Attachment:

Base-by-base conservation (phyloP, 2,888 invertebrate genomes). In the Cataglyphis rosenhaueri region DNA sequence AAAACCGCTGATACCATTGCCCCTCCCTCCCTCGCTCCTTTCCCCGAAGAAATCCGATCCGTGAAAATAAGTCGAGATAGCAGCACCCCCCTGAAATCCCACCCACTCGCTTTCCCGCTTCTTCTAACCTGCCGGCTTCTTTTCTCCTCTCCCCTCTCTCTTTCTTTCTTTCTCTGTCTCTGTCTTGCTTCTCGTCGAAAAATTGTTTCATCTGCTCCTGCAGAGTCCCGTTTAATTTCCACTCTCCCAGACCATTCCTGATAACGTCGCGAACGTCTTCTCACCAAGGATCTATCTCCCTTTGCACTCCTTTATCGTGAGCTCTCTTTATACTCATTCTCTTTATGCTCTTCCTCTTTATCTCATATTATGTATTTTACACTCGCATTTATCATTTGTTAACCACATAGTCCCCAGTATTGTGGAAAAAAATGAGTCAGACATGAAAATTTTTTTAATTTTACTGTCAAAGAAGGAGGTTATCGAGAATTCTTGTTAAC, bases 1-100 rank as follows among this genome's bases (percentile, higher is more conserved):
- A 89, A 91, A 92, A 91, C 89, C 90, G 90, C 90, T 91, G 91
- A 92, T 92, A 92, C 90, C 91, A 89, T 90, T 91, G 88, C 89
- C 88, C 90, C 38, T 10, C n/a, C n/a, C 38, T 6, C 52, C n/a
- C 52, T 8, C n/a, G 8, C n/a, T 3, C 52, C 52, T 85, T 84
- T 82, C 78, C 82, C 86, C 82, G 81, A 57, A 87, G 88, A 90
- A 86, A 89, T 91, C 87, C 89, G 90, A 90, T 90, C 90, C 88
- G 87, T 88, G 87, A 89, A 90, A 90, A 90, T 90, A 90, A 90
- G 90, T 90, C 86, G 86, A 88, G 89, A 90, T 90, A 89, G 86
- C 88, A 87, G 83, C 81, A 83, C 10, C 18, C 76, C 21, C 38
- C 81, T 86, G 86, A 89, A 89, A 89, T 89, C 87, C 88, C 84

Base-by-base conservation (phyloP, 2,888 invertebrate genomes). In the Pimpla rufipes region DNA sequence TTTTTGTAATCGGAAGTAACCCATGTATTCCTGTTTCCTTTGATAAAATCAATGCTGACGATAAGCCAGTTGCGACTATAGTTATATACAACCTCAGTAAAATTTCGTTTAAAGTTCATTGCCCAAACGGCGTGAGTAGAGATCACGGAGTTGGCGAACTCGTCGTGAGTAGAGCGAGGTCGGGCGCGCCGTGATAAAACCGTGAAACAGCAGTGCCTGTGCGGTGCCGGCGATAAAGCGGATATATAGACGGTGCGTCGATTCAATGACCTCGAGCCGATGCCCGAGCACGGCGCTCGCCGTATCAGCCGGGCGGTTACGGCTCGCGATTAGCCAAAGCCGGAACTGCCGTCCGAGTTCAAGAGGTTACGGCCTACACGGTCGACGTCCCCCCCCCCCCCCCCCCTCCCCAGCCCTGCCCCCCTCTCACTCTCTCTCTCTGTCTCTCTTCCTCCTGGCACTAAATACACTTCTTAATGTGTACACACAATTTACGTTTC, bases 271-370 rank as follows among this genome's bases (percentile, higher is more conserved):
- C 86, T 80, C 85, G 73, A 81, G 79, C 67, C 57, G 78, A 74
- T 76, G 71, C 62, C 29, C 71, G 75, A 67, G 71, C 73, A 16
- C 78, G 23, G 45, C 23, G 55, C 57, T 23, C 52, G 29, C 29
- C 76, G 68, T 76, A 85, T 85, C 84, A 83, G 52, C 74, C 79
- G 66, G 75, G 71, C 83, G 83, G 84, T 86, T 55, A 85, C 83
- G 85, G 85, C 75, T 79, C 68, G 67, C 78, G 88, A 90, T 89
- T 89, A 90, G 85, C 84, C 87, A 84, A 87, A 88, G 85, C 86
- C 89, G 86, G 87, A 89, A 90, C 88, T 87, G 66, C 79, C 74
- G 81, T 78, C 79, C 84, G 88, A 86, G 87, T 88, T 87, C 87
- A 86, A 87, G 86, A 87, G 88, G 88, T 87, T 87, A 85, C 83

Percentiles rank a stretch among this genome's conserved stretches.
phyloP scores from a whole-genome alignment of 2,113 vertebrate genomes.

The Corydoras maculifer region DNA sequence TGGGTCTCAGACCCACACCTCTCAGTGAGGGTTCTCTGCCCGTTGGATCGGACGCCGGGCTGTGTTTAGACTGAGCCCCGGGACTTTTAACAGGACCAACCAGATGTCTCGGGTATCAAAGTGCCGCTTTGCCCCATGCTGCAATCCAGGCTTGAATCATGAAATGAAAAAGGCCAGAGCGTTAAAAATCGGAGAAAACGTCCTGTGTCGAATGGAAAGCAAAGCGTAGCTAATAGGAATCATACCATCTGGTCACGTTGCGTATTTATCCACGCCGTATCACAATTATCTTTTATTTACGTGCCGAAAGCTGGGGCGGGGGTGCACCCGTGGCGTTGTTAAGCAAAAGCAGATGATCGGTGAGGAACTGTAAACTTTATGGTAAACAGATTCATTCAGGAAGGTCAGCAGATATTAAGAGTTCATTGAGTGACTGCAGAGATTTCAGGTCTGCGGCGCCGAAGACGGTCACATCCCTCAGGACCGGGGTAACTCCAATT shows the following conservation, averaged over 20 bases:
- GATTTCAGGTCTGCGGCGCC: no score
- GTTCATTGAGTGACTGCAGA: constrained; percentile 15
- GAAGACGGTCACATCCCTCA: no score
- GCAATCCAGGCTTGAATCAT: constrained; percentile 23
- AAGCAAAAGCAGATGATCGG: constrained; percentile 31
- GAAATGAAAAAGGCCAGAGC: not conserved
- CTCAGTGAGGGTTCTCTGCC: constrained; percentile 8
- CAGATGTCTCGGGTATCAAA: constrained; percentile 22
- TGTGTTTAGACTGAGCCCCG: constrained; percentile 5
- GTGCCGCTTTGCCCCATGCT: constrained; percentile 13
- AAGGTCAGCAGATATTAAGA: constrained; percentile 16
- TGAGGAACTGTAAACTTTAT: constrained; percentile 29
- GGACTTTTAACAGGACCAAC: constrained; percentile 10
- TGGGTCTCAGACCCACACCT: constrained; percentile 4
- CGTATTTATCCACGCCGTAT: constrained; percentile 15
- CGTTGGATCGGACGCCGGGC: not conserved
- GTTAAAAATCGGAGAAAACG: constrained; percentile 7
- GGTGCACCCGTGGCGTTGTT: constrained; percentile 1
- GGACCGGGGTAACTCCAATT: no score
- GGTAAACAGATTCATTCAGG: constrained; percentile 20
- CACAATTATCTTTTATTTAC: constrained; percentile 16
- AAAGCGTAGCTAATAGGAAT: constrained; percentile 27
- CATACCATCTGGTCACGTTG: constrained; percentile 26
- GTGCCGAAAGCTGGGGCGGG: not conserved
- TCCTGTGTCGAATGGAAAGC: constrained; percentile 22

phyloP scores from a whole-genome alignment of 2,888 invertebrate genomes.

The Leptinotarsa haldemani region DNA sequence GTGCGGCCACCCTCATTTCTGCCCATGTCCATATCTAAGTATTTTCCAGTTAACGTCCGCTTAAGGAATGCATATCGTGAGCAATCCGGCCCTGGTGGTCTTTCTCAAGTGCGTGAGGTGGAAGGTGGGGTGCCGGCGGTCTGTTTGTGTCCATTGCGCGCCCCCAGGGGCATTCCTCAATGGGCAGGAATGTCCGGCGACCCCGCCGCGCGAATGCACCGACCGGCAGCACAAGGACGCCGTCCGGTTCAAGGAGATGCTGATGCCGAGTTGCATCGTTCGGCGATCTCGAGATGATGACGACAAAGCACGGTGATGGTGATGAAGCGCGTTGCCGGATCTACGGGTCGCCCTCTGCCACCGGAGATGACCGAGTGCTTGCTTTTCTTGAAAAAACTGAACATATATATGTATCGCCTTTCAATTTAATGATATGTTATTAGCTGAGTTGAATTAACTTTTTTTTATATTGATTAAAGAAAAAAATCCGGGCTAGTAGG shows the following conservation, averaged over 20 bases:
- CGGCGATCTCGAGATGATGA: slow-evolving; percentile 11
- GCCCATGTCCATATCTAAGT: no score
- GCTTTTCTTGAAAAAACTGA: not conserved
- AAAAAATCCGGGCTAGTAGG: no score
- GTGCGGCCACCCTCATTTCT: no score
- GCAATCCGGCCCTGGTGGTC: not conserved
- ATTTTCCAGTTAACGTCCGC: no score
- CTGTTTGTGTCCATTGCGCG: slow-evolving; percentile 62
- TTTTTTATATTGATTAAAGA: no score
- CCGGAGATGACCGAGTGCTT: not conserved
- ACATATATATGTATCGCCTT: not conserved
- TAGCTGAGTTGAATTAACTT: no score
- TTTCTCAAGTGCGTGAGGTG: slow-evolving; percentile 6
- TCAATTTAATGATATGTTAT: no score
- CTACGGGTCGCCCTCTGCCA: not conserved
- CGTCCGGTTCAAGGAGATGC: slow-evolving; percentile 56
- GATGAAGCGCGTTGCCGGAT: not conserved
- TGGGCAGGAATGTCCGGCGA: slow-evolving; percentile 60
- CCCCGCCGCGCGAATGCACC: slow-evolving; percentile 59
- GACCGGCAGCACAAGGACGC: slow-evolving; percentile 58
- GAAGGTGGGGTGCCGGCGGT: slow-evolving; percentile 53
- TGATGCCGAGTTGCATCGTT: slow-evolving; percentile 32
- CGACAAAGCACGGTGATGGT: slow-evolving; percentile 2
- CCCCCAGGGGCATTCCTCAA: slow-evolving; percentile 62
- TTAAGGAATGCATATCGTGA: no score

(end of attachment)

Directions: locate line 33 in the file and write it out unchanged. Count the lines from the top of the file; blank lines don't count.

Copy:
- CAGATGTCTCGGGTATCAAA: constrained; percentile 22